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Markets, Bernanke and the political calculus of re-nomination

I think Bernanke probably will still get through. Congress need sixty votes to remove a filibuster hold. Thereafter, they only need fifty votes to get Bernanke through. I suspect Obama will go to senators like Barbara Boxer and say:

Look, vote to remove the hold. Then you can vote against Bernanke for your constituents because we will get fifty votes, but maybe not sixty.

She and others like her will go along because she will get what she wants. They will do this with a bunch of the wayward Dems.  At that point, perhaps the market will rally somewhat on the prospect of a Bernanke appointment.

I hope I’m wrong. But I think the only way Bernanke doesn’t get through is if they vote to remove the hold; and then the Republicans say:

Okay, let the Dems vote for Bernanke. Bernanke stands for bail out. Bernanke stands for no change. Obama, however, now has a big credibility problem. Let the Dems increase their credibility problem, the GOP might decide. We will then vote against the Fed chairman.

I don’t know if the GOP is that smart, but a lot of them may go along with this strategy. So there may well be more Republicans who vote against Bernanke than anyone expects. Note that today John McCain – the guy who used to sing paeans of praise to Greenspan – and Richard Shelby both came out against Bernanke. They want the Dems to take ownership of the bailouts. The Republicans are rubbing their hands at the prospect that the Dems will take ownership of the Bernanke re-nomination big time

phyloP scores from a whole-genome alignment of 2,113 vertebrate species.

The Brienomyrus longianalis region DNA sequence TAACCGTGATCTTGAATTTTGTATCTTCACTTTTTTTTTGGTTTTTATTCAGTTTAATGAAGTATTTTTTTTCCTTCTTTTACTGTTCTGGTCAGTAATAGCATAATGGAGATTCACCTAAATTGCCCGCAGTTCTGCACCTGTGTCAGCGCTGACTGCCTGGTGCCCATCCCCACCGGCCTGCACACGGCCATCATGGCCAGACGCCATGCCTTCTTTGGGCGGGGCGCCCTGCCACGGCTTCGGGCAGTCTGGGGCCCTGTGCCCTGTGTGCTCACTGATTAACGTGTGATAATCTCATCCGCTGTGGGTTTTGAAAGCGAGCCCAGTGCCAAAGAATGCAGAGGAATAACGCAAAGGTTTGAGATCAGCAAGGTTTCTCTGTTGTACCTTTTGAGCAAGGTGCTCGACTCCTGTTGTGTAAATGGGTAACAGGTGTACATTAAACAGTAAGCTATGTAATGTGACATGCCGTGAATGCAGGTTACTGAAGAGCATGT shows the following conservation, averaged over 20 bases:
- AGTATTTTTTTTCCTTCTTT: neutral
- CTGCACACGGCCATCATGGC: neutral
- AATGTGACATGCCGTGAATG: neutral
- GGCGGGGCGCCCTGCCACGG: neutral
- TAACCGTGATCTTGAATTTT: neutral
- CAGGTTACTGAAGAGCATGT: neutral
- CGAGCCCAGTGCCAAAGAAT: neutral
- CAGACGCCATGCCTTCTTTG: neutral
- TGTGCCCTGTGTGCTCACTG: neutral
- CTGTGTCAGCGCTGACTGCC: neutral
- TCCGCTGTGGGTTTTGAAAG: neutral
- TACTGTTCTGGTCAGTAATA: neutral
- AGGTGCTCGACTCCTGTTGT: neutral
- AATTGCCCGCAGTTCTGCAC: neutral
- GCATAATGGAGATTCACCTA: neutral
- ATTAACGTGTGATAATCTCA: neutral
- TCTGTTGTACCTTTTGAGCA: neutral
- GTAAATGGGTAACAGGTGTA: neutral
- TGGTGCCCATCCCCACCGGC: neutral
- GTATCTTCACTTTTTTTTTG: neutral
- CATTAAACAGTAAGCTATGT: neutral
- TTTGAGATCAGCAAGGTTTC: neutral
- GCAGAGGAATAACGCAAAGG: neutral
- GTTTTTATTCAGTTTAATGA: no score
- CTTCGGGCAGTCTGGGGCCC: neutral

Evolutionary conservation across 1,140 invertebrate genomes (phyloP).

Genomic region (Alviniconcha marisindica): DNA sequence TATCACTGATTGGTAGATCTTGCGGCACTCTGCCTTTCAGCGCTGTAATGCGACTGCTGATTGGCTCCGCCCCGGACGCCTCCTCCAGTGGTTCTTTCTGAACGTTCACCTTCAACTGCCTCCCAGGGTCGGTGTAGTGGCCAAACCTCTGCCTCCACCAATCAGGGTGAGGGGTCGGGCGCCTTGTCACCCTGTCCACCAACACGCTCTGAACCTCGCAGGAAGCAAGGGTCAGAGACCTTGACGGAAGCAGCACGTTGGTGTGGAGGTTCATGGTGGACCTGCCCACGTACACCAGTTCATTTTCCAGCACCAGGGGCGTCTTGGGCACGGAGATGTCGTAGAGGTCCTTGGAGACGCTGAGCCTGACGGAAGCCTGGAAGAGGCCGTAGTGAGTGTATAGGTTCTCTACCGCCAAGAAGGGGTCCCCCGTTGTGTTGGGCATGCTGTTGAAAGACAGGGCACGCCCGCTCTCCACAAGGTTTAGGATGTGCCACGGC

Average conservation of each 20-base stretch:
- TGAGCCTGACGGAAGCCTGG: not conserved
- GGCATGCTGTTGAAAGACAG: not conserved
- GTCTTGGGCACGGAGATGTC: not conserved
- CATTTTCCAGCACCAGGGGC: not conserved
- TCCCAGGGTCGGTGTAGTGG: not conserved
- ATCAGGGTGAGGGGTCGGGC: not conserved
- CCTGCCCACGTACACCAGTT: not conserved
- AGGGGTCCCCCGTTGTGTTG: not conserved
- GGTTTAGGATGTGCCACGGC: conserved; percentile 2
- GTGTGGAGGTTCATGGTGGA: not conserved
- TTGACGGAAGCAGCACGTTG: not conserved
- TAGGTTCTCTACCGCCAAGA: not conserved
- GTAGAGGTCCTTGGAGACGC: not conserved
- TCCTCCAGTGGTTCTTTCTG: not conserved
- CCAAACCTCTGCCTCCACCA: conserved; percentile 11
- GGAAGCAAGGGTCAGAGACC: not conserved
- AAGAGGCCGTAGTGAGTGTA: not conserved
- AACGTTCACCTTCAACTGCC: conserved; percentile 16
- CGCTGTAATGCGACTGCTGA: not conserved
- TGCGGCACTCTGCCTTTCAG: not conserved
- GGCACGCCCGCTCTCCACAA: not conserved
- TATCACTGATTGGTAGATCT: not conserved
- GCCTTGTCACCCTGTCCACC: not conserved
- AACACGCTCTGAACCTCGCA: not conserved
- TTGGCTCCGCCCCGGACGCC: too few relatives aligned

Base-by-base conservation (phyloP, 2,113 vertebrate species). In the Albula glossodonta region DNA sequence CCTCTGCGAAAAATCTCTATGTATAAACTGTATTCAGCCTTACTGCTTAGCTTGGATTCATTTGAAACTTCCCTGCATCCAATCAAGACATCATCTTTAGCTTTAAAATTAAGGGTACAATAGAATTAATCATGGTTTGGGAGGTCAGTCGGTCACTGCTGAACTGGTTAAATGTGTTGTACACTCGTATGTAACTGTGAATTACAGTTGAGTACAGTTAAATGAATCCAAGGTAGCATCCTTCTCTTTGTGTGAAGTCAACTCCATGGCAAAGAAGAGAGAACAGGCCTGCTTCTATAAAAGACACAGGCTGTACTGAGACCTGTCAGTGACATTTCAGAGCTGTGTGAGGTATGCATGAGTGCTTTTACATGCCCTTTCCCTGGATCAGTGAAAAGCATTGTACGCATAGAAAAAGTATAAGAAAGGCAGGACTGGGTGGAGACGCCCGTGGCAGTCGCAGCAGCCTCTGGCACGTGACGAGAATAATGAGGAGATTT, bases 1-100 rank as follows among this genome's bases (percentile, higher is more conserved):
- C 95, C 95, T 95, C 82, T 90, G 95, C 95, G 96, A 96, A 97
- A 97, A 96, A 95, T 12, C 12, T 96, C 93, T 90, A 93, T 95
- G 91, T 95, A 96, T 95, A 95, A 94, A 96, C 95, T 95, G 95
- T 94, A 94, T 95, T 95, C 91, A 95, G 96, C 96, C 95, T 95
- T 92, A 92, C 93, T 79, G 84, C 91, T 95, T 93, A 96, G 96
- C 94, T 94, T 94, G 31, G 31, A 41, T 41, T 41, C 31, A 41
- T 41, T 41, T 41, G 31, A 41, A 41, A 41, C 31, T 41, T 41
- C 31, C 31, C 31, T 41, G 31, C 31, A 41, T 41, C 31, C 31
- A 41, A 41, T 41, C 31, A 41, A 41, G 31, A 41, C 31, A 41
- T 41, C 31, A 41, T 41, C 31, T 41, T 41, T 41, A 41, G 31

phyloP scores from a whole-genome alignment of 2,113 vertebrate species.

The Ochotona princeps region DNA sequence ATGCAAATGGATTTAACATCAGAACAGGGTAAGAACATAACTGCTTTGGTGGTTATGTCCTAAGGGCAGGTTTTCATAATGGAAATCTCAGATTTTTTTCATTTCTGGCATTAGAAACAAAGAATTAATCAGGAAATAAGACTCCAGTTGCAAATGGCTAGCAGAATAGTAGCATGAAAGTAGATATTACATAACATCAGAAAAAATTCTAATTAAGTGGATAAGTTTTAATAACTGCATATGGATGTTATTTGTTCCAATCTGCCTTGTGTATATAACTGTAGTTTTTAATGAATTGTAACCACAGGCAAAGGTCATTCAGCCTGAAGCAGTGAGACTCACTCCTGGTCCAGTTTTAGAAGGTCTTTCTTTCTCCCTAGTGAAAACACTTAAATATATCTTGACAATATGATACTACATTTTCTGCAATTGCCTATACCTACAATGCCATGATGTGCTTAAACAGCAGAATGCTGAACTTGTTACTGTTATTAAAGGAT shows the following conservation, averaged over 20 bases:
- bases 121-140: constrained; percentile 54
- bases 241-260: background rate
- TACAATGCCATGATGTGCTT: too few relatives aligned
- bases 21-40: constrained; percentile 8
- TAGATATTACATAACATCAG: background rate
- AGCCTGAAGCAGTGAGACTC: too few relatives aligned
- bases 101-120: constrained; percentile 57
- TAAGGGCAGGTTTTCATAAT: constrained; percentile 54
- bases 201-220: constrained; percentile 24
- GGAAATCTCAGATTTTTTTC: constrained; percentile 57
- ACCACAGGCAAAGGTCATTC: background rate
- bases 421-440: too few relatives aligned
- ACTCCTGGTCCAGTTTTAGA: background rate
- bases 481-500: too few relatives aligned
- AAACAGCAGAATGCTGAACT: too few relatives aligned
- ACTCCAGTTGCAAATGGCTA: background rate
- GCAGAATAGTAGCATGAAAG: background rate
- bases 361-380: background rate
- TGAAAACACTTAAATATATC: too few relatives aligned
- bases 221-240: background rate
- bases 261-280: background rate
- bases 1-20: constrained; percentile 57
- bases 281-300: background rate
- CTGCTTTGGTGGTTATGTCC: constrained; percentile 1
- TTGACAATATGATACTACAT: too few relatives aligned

But, perhaps if enough Republicans vote against Bernanke, maybe more Dems do as well. If it happens that Bernanke can’t even get fifty percent, it will be a huge shock and the market might crash. I don’t see this the likeliest scenario, but I do give it as a possibility. 

Frankly, Obama should not be going to bat for Bernanke like this – just as he should go the whole hog and and fire Geithner and Summers. Obama has belatedly realized after losing the New Jersey and Virginia gubernatorial races by a mile and the losing in Massachusetts – also by a mile relative to expectations – that his cottoning to Wall Street has cost his party far more than the Democrats ever imagined.

Now Obama looks like a fake when it comes to change. He has a huge credibility problem with his base – HUGE. So how does he overcome it? Going out there with Volcker and giving anti-banker speeches isn’t going to get it done. People don’t believe him. Backing Bernanke gives them reason not to believe him. It’s a HUGE tactical mistake.  Obama is still playing games on the change issue – and the electorate will smell it out.

But, my guess is that the Rubins of the world have told him that if Bernanke isn’t confirmed there will be a market crash and he will be blamed for it. Unfortunately, Obama has fallen for this.

Marshall Auerback

About 

Marshall Auerback, has 29 years experience in the investment management business, serving as a global portfolio strategist for Madison Street Partners, LLC, a Denver based hedge fund. He also has also worked as an economic consultant to PIMCO, the world’s largest bond fund management group. He is a Fellow at the Economists for Peace and Security, a Research Associate at the Levy Institute, and a non-executive director of Pinetree Capital in Toronto, Ontario, Canada.